Warnings of ‘collective suicide’ as heat and wildfires rage worldwide

António Guterres tells governments ‘half of humanity is in danger zone’, as countries battle extreme heat

The Guardian, (abbreviated version from email newsletter), by Fiona Harvey, July 18, 2022

It’s not often that the national news agenda in the US so closely mirrors the one across the pond in England, where the Guardian is headquartered. But with scorching temperatures sweeping so much of the northern hemisphere, and similar scenes playing out in so many countries, it’s never been more evident just how borderless the climate emergency is.

In London this week, previous records were “absolutely obliterated” when temperatures shocked climate scientists by reaching 40.2C (104F). Flights were canceled after the soaring temperature “melted” a runway and fires raged across the capital in the busiest day for the fire service since the second world war. Throughout Britain, Guardian journalists endeavored to report on the debilitating heat and what it means for the future in a country where, as a number of colleagues reminded me this week, no one really has air conditioning.

As drought warnings are in place across half the EU – and wildfires blanket much of France, Spain and Portugal – more than 100 million Americans are under heat warnings. In Alaska alone, 264 fires are currently burning.

The UN secretary general said this week that humanity is facing “collective suicide” over the crisis. But as David Smith and Chris Stein report for the Guardian:

The brutal contrast between political inaction and catastrophic global heating has led some to question whether America’s institutions of government are fit for purpose. David Axelrod, a former strategist for Barack Obama, tweeted: “We are fiddling as the world burns.”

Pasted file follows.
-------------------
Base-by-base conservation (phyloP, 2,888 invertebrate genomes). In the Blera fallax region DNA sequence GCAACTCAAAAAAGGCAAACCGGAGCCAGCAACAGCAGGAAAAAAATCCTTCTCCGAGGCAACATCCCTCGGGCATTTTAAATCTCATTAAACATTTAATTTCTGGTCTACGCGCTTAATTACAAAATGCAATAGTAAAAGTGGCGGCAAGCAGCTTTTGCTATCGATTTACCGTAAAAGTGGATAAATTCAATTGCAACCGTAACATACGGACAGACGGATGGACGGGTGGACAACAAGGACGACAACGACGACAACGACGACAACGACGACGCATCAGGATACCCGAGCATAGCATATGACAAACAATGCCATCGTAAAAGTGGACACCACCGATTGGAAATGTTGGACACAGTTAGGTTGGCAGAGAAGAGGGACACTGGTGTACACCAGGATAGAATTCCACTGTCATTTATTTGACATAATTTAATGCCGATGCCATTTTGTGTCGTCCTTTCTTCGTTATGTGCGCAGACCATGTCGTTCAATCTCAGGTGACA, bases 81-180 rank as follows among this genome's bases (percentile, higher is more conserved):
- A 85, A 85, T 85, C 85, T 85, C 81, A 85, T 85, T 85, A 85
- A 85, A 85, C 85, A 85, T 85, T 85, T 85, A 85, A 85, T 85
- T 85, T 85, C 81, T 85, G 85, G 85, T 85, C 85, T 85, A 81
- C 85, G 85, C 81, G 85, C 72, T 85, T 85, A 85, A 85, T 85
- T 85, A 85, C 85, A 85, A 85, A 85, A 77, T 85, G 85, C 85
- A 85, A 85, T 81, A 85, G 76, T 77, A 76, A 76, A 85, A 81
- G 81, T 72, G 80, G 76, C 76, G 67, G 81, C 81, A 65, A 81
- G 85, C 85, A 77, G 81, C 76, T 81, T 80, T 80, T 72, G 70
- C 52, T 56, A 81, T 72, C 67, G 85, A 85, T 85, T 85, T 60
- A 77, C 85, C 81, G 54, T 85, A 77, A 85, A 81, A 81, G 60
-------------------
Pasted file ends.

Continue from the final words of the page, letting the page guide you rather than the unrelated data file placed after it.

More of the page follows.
Joe Biden is expected today to announce measures to address the climate crisis, but the barriers to meaningful reform seem to be multiplying by the day. His climate agenda appears to be all but dead after Senator Joe Manchin blew up the latest efforts at congressional action. Democrats may lose their congressional majority in the midterms, dimming the potential for future legislation. And any measures face inevitable scrutiny by a supreme court that has proved hostile to climate action.

As you are likely aware from reading the Guardian, we’ve long considered the climate crisis to be the most pressing issue of our time. At Guardian US, we’ve recently hired an extreme weather correspondent, who’s currently out reporting with firefighters in California. We’re focused on solutions – for example, the race to breed a variety of wheat that can withstand the climate crisis.

And as a global organization, we never lose sight of the international picture: while many headlines this week were understandably focused on Europe and the US, it was also a good time to remind readers what’s happening elsewhere. In India earlier this year, temperatures exceeded 120F. In Mexico, more than half of the country is experiencing drought, with residents of Monterey able to access running water for only six hours a day.

A fire in Rainham, east London, on Tuesday. There were more than a dozen fires across the capital. Photograph: Tony O’Brien/Reuters

Originally published on The Guardian, July 18, 2022